Imaging data (task, rest, and DTI) will be processed in accordance with the Human Connectome Project (HCP) preprocessing pipelines [73]. For task functional data, strict quality control procedures are in place to evaluate movement, excluding runs where the standard deviation of realignment parameters (summed across three rotational axes and three translational directions) is >0.5 mm translation and >0.2 degrees rotation. At the first-level analysis, motion parameters will be entered as nuisance regressors. For resting-state functional connectivity data, time-series will be band-pass filtered (0.01–0.10 Hz), high motion frames censored, and physiological noise removed using a PCA-based noise correction method (CompCor) [74]. DTI data will be manually inspected for significant artifacts as well as undergo an automated quality assessment protocol based on temporal signal-to-noise ratio, mean/maximum voxel intensity outlier count, and mean motion [75]. Diffusion-weighted scans will be pre-processed and analyzed using FSL 5.0 (FMRIB’s Software Library, Scans will be realigned to the b0 image using affine registration and eddy current correction will be applied. DTI analyses must be performed in native space as diffusion gradients are specified in this space; however, regions of interest (ROIs) are created and group analyses will be performed in standard (MNI) space. In order to transform ROIs into each subject’s native space, the T1-weighted structural volume will be realigned to the mean b0-weighted image and subsequently normalized to MNI space. The inverse warping parameters from this step will be used to transform ROIs from MNI space to native space.

Statistical Analysis

Our overall analysis plan consists of three main parts corresponding to the three specific aims of the grant.

Aim 1: Determine the generality of gaze perception disturbances in psychiatric patients with social dysfunction

Gaze perception metrics. Two aspects of gaze perception (slope—indexing precision; threshold—indexing self-referential bias) will be derived from the behavioral responses on GAZE and compared between patients and controls using HBM. Responses on the task are either yes or no, so the number of “yes” responses (endorsement of eye contact), Y, for each gaze angle will be modeled as a random variable that follows a binomial probability distribution dependent on θ (an unknown value between 0 and 1 underlying the probability of Y) and N (the number of completed trials):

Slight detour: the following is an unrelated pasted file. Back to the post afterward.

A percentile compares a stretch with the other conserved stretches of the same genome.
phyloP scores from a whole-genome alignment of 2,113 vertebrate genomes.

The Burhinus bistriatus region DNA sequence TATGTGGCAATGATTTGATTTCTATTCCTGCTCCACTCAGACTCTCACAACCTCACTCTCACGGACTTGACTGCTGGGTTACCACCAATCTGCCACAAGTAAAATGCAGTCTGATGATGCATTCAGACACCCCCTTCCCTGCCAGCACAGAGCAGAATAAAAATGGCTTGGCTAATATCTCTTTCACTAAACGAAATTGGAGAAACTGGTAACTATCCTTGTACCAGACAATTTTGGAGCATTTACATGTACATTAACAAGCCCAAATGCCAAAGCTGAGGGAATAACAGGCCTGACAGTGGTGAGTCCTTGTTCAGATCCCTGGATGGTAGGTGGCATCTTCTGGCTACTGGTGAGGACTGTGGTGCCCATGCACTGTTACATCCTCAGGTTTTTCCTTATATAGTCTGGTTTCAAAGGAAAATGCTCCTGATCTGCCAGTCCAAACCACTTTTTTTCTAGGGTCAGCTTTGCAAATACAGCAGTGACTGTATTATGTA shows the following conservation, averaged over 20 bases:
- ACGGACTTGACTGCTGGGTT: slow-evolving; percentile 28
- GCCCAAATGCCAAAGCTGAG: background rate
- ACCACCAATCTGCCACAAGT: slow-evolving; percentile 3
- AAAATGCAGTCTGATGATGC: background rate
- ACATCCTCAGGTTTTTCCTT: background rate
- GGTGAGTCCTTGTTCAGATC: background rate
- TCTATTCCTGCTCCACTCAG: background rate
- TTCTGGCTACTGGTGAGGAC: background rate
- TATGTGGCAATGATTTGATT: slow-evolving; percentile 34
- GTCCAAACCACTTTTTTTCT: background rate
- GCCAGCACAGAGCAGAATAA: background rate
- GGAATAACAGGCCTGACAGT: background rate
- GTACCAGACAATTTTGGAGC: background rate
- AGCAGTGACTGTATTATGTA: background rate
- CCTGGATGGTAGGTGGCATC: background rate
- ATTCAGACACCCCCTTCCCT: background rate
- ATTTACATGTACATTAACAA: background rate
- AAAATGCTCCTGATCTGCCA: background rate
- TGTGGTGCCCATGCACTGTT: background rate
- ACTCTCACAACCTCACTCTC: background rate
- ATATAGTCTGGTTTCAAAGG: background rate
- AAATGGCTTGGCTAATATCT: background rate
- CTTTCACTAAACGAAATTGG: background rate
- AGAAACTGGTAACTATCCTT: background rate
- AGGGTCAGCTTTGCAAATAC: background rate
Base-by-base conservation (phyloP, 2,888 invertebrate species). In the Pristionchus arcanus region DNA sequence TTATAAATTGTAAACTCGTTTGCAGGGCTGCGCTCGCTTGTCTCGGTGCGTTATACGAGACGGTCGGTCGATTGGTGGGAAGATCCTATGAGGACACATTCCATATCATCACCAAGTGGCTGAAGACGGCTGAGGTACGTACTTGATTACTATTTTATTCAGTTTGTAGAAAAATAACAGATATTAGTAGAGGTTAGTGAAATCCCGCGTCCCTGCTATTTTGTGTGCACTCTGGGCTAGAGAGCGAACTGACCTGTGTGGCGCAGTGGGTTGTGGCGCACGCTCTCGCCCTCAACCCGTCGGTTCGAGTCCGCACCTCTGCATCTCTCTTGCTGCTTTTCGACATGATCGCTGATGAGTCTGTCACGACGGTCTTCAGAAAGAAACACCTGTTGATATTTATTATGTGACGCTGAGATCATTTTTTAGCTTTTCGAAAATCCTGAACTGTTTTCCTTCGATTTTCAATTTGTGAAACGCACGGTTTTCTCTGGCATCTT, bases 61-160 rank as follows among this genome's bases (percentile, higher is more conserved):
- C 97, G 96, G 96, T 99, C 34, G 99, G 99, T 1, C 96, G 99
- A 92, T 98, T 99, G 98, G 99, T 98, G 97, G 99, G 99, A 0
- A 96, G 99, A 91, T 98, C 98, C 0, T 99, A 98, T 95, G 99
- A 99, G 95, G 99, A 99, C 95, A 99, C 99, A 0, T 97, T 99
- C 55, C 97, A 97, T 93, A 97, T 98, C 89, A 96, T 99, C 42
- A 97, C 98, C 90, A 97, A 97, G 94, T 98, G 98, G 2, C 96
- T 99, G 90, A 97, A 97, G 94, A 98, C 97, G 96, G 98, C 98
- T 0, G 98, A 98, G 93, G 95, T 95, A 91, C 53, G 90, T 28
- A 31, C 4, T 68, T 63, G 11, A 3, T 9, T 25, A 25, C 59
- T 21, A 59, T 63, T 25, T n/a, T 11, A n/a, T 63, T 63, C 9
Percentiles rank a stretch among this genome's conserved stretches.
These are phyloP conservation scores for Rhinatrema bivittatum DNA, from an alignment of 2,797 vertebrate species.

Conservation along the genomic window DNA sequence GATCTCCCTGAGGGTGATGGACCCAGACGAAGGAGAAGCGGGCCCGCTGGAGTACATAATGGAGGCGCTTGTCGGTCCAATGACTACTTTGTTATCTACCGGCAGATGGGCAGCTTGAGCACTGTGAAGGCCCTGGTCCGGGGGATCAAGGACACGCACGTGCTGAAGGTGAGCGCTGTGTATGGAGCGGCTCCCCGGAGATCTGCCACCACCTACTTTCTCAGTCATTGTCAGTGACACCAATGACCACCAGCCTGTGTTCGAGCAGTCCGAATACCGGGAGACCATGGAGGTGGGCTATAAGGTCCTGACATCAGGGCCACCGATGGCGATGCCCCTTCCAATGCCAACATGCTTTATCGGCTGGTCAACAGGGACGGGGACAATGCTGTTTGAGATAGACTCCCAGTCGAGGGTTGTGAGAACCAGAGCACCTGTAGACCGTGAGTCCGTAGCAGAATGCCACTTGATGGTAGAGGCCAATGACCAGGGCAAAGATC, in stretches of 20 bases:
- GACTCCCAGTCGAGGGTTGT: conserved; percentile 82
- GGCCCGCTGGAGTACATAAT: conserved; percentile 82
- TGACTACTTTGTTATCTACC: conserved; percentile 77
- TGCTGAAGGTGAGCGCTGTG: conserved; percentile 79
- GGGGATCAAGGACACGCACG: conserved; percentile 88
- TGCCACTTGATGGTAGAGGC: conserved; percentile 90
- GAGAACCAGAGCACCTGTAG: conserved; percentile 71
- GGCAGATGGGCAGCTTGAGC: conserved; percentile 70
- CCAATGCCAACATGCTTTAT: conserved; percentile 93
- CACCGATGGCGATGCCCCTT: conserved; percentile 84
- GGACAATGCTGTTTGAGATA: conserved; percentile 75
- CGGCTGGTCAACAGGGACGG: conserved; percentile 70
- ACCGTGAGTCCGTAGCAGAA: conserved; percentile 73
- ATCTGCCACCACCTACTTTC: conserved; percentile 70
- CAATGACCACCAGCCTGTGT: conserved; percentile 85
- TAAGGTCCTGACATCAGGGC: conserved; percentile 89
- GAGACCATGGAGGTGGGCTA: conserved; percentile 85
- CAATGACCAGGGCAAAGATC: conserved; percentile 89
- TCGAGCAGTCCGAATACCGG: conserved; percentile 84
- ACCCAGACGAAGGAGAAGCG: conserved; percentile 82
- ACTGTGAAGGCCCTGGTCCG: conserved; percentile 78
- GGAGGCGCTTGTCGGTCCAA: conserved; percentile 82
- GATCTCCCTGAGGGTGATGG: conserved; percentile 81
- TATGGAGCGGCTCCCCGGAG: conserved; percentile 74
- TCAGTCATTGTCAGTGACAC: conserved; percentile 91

where i indexes the participant, j is the gaze angle (of all gaze angles used), k is the head orientation (1 = forward, 2 = averted), and m is the group (1 = control, 2 = patient). As demonstrated in our prior work, the probability of Y varies with gaze angle and approximates a logistic function. Since Y increases as the gaze angle approaches 0° (direct gaze), gaze angles will be converted to “eye-contact signal strength,” X, on a 0–1 scale where 0 corresponds to the averted-most gaze angle and 1 to gaze angle of 0° (direct gaze). Then, θ is linked to X via a logit link function using two parameters, α and β, given by Equation 1:

Parameters α and β are then modeled to come from a normal distribution centered around the mean of the participant’s corresponding group m for each head orientation k:

where μ and τ denotes, respectively, the mean and precision (reciprocal of variance) of the normal distribution. The posteriors of the mean parameters (α’s, β’s, and μ’s) are then estimated using improper and uninformative priors, and precision parameters (τ's) using gamma priors. Next, the two gaze perception metrics, self-referential bias and precision, will be respectively estimated by calculating the threshold and slope of the logistic function when “yes” response is given 50% of the time (Figure 1B). Markov Chain Monte Carlo (MCMC) simulation will be performed to sample the posterior distribution of the parameters and estimates of interest. One-tailed group (HC − Patient > 0) and sex (F − M > 0) differences with posterior probability >95% will be considered credible. We expect patients will show reduced precision and increased self-referential bias compared with controls (Hypothesis 1a).

Visual scanning patterns during GAZE. To determine the effect of visual scanning on gaze perception, eye-tracking data will be analyzed. Using separate HBMs, the number and duration of fixations on the eye region (represented with Poisson and gamma distributions, respectively) of the face stimuli during GAZE will be compared between the patient and control groups. We hypothesize that gaze perception disturbances in patients cannot be accounted for by abnormal visual scanning (Hypothesis 1b), thus expecting no group differences between number and duration of fixation in the eye region. If group differences in visual scanning exist, then we will re-estimate the group differences in gaze perception metrics by adding visual scanning variables as fixed effect terms to Equation (1) of the HBM. We expect that after accounting for the individual differences in visual scanning, patients will still show reduced precision and increased self-referential bias compared with controls.

Aim 2: Map behavioral indices of gaze perception disturbances to dimensions of psychiatric phenotypes and core functional domains